How much of the story do you wrap up, by the end of this season, and how much do you leave open for future seasons?
ROSENBERG: For sure, we will find out who killed Evan, by the end of this season. And we will find out what happened to the cocaine. I guarantee you that we will answer those questions. But, the third question of the series is, how will Marta extricate herself? That’s a series long question. By the end, we answer some questions, but we also open up new storytelling possibilities that will hopefully intrigue people enough to come back for a second season.
Do you want to continue to do short seasons, if the series gets picked up?
ROSENBERG: Yes. We’ve talked about that extensively with the network and the studio. This kind of a series does not really lend itself to 22 episodes. It’s not a case-of-the-week engine. It’s all very character-driven, and if you start pushing characters to the degree that we have, for 22 episodes, you’re going to have an evil twin by episode 18. Because it’s more cable-eque, I think it lends itself to a 12 or 13 episode order. Any more than that, you start really getting thin and fantastical, in terms of what everyone is going through. When we started talking about this, when I first came in, they saw it as that kind of a series, as well.
How will signing on for Big Thunder affect your work on Red Widow, especially if both shows get picked up?
ROSENBERG: Well, Red Widow is my child and I’ll always run that, certainly until it’s running itself, which rarely happens. If they both went, I would be executive producer on Big Thunder, in a non-writing capacity. I would just pop in. Red Widow is my focus, as a writer.
With Big Thunder, how did you wrap your head around working on a show based on a roller coaster?
ROSENBERG: I’m sure (screenwriters) [Terry] Rossio and [Ted] Elliott asked themselves the same question when they were doing Pirates of the Caribbean, and that turned out all right. The young writer who came to ABC with a good pitch for Big Thunder was Jason Fuchs, and he had a really fun and magical take on what to do with it. It was really fun! I love how different it is from Red Widow. I love stretching into different worlds, and this is a fantastical world. It’s a western mining town set in 1890 with a magical element. It’s very high-concept, and a much different tone. Big Thunder could be on at 8 o’clock, whereas Red Widow could never be on at 8 o’clock.
With the traction that Marvel is getting in television now, is there still a chance for AKA Jessica Jones to make it to series, as well?
ROSENBERG: Your mouth to God’s ears! I would love that! I’m not sure it will ever be an ABC show. I don’t think it’s necessarily a great match there, although ABC Studios owns it, so it could be an ABC Studios show. We’re looking to find a home for it. It is a show that could easily be on cable. If you’ve ever read Brian Michael Bendis’ fantastic series, it is the first adult series that Marvel ever put out and it’s pretty edgy, in a fantastic way. I love that character, and I would love to do that series somewhere. If I can make that happen, I will. I love it, and continue to love it. It just needs a home.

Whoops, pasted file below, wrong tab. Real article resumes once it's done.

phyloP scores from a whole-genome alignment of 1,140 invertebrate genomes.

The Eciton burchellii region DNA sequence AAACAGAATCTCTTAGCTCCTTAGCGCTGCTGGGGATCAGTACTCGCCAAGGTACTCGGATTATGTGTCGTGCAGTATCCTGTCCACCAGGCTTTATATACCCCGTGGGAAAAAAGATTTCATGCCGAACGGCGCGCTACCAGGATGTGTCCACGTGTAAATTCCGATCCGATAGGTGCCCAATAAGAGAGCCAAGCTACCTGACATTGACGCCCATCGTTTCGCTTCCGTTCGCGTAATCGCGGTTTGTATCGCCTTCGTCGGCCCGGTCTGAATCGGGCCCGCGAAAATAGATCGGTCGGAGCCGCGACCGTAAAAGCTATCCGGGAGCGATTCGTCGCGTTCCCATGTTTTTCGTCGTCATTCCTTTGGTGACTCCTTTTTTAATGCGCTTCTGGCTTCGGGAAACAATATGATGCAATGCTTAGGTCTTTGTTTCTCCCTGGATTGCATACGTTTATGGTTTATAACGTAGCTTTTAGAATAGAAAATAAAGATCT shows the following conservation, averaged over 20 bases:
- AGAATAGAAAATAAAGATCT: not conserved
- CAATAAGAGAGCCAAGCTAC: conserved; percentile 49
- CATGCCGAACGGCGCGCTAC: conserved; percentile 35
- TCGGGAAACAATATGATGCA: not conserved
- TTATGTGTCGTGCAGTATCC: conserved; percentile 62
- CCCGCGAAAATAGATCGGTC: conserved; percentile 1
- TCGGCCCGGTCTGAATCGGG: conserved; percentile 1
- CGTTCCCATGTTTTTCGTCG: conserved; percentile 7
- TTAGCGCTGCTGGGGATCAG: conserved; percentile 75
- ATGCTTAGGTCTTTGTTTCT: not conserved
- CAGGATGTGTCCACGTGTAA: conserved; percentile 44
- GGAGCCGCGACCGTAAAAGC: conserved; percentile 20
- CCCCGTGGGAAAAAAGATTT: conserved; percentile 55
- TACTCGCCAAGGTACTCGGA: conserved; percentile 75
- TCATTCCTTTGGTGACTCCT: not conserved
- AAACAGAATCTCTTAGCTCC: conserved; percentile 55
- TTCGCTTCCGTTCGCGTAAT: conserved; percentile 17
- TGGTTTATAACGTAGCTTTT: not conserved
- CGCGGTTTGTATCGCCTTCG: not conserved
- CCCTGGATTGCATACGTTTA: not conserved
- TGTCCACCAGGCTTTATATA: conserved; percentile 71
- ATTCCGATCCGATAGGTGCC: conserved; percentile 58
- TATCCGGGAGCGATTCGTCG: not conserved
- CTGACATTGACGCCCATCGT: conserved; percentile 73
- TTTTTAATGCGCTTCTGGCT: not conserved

Do you also currently have any films in development?
ROSENBERG: I do, actually. I have a project, called Earthseed, at Paramount that I’ve had there for awhile. I had written a draft of it and was just about to start writing a second draft when Red Widow landed in my lap, and then got picked up, and that was my year. So, I ended up taking on another writer, Evan Daugherty, who wrote Snow White and the Huntsman, to take that film, which I’m also a producer on, to the next level. He and I have worked together before. I’ll be jumping back on that and staying involved.
As you get more involved with the TV deal that you have with ABC, does your film career have to get pushed to the back burner a bit, or will you work to keep a balance between the two?
ROSENBERG: I’m trying to find a balance between the two. When I was doing the first three Twilight films, I wrote all three of those while I was working on Dexter, but I wasn’t running that show. I was a writer, but I wasn’t running it. And then, when I was doing the last two Twilight films, I had to leave Dexter, unfortunately, because I just couldn’t do both. Running a show is a whole other ball of wax. That is a 29-hour a day, 10 day a week job. It has been a little bit harder to juggle those things. But, I’m quite in love with the project at Paramount, so I’m not abandoning that. TV is very much my first love. I love this world. It’s where writers have the most creative control, and I just love that.
Red Widow is on Sunday nights on ABC.